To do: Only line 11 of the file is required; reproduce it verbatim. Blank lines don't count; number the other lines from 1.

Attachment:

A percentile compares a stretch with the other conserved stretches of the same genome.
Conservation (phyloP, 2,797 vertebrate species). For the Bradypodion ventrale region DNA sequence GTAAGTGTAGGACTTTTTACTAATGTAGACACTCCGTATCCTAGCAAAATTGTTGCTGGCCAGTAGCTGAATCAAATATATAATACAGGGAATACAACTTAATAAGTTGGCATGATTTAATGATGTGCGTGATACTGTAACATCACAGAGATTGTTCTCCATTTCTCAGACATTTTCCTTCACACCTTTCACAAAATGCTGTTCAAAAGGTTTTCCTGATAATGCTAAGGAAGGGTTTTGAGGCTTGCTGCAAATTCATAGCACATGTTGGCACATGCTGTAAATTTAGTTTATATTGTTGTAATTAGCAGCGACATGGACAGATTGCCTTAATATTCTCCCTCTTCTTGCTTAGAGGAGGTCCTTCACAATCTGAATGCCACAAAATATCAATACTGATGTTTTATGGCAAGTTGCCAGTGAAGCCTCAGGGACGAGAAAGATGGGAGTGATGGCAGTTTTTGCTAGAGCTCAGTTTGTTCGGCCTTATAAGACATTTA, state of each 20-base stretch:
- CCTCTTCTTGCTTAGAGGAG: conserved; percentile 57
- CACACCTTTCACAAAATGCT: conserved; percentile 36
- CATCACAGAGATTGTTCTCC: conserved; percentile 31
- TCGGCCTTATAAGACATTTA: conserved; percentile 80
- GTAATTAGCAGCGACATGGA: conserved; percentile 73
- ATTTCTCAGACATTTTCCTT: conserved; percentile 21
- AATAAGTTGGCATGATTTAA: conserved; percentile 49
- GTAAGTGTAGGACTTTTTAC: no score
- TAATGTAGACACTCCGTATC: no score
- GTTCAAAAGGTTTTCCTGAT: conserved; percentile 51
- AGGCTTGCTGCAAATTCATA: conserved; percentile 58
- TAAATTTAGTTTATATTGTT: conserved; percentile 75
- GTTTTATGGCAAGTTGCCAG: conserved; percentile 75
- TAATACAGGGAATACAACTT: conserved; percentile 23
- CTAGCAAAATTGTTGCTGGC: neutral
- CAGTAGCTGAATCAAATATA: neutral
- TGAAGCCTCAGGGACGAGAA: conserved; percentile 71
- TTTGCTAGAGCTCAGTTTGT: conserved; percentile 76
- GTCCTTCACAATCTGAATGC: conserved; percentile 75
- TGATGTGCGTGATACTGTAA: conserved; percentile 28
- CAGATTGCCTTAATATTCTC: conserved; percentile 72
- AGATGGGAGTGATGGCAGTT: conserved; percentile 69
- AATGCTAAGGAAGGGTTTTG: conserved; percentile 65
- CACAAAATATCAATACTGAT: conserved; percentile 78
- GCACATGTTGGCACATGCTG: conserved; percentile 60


- TAATGTAGACACTCCGTATC: no score